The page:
Sorry Bus Stops Round 1: Cincinnati vs. Ann Arbor

cincinnati vs ann arbor

We’ve got more terrible bus stops coming your way today, as we kick off the second matchup in this year’s Sorry Bus Stops competition.

Sixteen finalists have been selected from a field of more than 50, and for the next few weeks, it’s going to be wall-to-wall sorry bus stops here at Streetsblog as we pair off two every day.  bus_stop_bracket_2018

Voting is still open for yesterday’s matchup, which paired Houston and Nashville.

Meanwhile, today our contenders come from the Midwest, which can certainly hold its own when it comes to sorry public spaces. Which one of these bus stops is more deserving of shame? Vote below.


Cincinnati bus stop

This stop, on a highway embankment on the west side of Daly Road and Pinehollow Drive in Cincinnati, was submitted for national shame by an anonymous reader who writes:

There is no way to get to it, nowhere to stand unless you want to hop the barrier and stand in the grass. To top it off, the nearest streetlight is on the other side of the street and 130 ft away, so if you were to wait for the bus there at night it would be very unsafe.

This stop serves SORTA routes 15x and 16, she says.

Dreadful and unsafe waiting spaces for bus riders — just another cost of urban highways.

Ann Arbor

ann arbor bus stop 3

This stop, on Washtenaw Avenue in Ypsilanti, Michigan, is not far from Eastern Michigan University. It was submitted by an anonymous source, who noted that being forced to stand at a bus stop this sorry is indeed a very good way to sell cars (available across the street).

This is a state road, as you can see in the above image. Michigan DOT clearly had higher priorities than giving anyone outside a car a safe place to walk or stand. It is served by Ann Arbor’s transit system TheRide.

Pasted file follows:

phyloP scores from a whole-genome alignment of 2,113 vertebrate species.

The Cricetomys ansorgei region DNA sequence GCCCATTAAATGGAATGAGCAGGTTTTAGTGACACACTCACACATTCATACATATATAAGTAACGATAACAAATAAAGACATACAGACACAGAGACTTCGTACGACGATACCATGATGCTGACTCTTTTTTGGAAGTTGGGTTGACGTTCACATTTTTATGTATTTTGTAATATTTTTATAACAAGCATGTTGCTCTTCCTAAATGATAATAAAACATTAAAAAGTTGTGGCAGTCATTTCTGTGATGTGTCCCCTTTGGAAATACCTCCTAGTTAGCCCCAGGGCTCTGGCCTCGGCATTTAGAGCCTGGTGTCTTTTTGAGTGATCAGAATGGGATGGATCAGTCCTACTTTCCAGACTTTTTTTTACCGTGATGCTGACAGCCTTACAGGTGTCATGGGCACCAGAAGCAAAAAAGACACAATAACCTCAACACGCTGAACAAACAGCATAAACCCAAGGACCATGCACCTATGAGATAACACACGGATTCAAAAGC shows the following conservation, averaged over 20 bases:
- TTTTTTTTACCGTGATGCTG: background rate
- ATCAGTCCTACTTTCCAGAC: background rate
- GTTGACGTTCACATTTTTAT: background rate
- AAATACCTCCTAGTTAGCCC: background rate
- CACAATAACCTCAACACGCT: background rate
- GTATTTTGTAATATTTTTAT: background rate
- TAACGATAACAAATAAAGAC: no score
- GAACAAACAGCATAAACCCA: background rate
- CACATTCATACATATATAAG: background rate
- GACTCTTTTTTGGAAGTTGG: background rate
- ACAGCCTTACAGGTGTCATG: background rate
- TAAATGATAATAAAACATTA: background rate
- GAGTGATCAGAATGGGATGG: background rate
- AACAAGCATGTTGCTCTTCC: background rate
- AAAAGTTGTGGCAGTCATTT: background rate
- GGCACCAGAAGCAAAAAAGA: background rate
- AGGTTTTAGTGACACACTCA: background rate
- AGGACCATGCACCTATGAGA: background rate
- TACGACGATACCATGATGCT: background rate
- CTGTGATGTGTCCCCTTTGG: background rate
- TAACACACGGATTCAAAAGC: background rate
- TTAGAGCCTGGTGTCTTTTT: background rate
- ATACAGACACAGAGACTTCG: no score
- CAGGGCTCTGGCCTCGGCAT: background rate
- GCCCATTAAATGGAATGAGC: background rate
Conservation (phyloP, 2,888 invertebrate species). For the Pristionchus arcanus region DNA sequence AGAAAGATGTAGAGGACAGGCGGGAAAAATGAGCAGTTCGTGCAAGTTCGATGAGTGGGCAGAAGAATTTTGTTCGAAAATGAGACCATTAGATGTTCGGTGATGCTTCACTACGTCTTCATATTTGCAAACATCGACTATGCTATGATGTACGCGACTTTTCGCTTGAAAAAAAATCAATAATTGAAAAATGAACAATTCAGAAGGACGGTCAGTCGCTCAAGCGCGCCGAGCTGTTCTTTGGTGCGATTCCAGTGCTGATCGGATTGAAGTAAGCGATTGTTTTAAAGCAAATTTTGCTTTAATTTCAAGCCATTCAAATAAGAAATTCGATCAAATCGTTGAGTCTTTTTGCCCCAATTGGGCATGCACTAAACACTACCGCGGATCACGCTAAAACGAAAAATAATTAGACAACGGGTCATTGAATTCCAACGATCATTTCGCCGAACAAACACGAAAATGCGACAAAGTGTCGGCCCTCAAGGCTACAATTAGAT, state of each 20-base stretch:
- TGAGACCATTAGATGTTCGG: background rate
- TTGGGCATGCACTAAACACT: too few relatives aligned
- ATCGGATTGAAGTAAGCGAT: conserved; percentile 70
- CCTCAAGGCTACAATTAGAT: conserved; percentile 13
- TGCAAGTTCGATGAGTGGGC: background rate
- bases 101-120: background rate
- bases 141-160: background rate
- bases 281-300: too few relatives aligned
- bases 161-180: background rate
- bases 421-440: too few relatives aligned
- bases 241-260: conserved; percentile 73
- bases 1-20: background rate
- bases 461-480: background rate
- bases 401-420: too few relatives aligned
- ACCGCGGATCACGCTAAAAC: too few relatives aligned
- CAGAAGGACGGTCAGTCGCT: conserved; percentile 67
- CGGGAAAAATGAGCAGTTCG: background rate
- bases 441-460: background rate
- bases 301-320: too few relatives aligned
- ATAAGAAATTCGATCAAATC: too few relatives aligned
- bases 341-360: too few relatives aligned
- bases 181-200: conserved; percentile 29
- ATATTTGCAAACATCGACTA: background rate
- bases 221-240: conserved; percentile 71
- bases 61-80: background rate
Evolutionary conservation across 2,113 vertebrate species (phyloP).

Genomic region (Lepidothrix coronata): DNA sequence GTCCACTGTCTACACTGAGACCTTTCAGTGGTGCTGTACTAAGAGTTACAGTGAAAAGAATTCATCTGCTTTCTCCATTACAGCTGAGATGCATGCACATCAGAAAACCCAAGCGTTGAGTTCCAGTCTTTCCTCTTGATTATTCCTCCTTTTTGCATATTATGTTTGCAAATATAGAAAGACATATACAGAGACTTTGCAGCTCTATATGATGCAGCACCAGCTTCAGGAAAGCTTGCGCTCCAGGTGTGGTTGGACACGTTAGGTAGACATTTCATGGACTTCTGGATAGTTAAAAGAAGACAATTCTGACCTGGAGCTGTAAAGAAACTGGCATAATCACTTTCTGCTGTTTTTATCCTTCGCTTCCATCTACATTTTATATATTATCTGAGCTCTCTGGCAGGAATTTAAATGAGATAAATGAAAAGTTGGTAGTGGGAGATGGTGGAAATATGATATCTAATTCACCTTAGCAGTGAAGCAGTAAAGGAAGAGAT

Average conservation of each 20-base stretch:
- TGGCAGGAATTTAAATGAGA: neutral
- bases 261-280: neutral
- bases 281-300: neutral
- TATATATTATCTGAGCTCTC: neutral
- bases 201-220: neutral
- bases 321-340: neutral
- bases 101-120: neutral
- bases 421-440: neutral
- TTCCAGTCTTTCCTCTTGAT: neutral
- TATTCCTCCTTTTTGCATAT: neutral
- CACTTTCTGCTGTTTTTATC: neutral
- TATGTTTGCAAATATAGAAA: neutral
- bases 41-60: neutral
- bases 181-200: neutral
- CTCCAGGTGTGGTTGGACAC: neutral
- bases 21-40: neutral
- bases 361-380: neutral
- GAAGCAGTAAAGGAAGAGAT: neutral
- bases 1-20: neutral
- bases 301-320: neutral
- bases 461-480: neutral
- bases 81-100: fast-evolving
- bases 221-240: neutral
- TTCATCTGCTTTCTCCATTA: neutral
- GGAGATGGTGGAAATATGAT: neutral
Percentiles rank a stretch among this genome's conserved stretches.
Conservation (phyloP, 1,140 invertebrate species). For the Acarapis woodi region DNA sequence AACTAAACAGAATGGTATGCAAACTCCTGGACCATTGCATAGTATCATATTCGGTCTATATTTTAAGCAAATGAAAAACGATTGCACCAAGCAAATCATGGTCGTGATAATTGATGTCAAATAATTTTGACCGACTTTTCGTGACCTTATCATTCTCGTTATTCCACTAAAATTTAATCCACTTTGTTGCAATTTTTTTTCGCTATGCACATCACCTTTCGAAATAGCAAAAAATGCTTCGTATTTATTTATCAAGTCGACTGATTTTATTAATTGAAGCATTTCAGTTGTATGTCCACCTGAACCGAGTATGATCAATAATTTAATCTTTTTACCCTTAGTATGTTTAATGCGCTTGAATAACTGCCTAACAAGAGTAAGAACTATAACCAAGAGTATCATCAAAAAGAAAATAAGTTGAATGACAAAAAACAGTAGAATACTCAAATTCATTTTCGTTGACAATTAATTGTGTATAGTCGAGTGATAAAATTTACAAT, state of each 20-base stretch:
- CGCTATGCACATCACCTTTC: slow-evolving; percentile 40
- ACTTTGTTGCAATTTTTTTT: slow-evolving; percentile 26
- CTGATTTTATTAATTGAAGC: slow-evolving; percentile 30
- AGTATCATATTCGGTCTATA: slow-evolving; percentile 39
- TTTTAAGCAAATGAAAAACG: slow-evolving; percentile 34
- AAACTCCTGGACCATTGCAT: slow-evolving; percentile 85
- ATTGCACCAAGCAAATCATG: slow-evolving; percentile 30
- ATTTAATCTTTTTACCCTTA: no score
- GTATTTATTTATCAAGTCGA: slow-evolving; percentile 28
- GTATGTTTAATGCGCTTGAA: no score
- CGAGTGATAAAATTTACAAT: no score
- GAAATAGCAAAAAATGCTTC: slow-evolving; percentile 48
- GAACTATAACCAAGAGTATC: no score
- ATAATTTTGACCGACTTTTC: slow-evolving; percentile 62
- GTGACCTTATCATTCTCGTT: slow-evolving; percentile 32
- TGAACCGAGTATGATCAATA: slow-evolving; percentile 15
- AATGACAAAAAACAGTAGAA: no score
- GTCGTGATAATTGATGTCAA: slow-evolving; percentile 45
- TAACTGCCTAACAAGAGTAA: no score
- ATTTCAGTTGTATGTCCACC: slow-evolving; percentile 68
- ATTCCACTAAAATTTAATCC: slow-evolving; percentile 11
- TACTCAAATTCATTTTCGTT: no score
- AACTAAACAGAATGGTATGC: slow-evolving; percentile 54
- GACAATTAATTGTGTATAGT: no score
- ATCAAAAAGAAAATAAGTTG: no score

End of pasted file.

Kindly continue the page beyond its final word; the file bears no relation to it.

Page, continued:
4 thoughts on Sorry Bus Stops Round 1: Cincinnati vs. Ann Arbor

  1. Cincinnati is over-performing. At least one could pop-a-squat on the guardrail once you get there.

  2. Note the lack of crosswalk for the stop on Washtenaw– new midblock crossings are part of the ReImagine Washtenaw plan, but MDOT doesn’t tend to respect local plans when re-doing state roads. Instead, they have removed existing crosswalks on this same corridor on the west side of town. Those old crosswalks weren’t up to modern ADA standards, you see, so they didn’t even count as crosswalks. Removing them makes it more dangerous for people walk to school, parks, stores, or the Salvation Army center. But an MDOT representative told me that if there isn’t a crosswalk there, no one can blame MDOT for any deaths that occur when people cross anyway.

    The Cincinnati stop looks terrible, but take into account that the Ypsilanti stop is on the single most-traveled route The Ride serves– over 1.2 million rides a year between Ypsilanti and Ann Arbor.

  3. This is one of many sorry, sorry bus stops in Cincinnati. SORTA loves placing their signs on utility poles next to a road with no sidewalk. ADA compliance be damned!

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